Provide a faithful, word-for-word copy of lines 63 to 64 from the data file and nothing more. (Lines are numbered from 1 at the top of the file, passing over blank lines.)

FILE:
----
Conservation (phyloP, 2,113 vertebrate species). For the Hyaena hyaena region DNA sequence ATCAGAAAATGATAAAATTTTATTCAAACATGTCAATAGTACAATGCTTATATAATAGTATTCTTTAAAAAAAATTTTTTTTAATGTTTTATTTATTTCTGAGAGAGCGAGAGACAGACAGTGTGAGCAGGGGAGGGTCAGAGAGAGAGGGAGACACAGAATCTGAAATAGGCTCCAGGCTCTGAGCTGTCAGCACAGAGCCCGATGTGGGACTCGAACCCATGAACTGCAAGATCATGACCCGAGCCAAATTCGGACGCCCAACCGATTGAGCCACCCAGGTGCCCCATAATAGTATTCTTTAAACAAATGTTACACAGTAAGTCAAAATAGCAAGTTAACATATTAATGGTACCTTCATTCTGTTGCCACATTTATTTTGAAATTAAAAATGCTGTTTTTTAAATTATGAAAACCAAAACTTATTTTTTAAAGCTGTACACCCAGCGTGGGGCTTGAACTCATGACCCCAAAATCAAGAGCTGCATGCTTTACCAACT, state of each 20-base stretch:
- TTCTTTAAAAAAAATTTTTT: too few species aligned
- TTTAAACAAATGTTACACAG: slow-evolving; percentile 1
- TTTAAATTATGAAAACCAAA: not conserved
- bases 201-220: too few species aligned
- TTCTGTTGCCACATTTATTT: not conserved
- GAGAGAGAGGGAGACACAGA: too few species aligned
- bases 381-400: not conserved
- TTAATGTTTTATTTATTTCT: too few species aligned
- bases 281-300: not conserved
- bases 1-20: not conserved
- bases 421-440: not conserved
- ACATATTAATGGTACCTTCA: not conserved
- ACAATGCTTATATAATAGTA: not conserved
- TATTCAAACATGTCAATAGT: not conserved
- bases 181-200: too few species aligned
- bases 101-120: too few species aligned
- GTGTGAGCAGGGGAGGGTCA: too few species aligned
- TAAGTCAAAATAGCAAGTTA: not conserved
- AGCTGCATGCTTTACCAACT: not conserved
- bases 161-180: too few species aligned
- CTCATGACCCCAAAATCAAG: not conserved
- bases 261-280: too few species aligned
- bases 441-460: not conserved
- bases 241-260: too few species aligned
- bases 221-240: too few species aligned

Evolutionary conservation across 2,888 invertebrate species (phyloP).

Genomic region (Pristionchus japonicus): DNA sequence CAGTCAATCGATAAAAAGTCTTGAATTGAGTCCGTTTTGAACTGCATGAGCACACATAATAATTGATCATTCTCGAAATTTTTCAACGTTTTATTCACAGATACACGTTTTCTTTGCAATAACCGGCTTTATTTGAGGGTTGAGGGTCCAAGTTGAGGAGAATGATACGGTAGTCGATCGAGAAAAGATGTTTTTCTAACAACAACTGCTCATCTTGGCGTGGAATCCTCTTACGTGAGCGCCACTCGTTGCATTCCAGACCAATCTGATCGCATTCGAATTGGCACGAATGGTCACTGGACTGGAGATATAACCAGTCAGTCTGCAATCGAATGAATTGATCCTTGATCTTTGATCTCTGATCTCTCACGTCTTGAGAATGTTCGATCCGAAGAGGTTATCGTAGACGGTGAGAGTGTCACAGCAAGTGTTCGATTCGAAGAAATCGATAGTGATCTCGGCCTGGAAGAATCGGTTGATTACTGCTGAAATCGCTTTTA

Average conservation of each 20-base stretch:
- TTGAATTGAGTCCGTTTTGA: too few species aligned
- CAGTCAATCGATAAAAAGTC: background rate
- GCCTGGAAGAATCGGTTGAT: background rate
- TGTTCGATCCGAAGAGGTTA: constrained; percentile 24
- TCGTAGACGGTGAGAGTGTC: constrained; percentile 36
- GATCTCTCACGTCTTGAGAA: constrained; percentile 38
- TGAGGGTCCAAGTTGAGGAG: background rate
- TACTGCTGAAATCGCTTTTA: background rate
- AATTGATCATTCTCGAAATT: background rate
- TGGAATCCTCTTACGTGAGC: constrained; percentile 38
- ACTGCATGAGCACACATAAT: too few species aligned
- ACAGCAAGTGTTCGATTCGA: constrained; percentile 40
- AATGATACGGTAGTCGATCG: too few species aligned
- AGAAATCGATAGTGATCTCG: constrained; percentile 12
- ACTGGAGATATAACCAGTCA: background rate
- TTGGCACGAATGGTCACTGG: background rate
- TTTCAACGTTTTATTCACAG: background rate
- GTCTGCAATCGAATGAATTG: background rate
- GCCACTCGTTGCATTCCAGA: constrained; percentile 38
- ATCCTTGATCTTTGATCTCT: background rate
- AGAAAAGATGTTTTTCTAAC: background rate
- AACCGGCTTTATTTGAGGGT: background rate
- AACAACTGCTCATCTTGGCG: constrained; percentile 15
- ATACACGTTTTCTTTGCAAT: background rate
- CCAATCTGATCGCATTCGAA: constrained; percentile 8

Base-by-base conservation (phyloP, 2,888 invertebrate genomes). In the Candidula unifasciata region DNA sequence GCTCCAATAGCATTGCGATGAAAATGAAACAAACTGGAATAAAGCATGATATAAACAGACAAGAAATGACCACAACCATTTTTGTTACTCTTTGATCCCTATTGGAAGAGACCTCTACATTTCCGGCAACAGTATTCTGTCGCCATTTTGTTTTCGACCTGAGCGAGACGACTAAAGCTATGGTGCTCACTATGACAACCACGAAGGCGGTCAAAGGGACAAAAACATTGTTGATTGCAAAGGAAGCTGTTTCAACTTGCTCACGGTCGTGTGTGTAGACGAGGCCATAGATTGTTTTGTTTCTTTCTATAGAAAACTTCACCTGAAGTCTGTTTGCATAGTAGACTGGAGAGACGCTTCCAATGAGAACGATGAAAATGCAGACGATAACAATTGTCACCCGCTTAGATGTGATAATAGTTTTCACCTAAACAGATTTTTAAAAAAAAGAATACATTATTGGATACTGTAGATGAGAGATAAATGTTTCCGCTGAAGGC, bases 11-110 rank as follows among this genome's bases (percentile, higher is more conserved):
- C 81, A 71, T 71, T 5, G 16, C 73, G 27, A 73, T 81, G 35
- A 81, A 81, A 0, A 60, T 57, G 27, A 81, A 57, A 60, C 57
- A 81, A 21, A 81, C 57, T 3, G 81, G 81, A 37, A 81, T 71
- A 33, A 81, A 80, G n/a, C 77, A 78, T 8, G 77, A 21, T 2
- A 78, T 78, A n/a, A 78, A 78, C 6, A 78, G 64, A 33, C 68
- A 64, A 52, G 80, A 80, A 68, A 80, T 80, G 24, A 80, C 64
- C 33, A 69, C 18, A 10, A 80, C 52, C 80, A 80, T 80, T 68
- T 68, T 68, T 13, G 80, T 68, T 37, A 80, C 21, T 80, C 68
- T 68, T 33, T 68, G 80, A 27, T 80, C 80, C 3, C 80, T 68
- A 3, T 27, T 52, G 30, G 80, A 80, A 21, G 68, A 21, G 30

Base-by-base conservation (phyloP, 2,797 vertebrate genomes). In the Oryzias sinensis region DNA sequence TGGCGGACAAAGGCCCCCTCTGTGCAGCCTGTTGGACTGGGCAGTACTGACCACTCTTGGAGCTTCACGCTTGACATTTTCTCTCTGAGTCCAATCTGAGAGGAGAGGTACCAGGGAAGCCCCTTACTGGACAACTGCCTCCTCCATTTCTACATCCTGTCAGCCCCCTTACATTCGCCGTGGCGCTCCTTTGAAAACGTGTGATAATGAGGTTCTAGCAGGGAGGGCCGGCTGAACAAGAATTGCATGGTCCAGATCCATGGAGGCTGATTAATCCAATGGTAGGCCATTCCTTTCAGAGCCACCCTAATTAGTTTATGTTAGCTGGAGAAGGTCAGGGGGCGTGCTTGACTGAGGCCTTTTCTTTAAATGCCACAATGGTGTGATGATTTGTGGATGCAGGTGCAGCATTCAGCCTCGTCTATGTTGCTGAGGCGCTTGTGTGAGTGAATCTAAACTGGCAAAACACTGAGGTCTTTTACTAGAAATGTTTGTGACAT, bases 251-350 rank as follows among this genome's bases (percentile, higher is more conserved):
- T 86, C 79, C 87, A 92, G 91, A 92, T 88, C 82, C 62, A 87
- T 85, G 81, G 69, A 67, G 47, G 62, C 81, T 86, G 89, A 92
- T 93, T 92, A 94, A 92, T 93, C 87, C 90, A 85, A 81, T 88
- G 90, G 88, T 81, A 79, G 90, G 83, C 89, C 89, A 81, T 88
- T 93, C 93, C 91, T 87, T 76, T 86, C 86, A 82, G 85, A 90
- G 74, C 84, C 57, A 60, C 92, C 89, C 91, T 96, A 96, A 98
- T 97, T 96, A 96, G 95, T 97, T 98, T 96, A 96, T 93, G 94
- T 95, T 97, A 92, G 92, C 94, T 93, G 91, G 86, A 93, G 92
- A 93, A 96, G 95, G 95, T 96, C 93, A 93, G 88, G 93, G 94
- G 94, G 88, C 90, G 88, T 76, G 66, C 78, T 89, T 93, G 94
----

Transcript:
- T 68, T 68, T 13, G 80, T 68, T 37, A 80, C 21, T 80, C 68
- T 68, T 33, T 68, G 80, A 27, T 80, C 80, C 3, C 80, T 68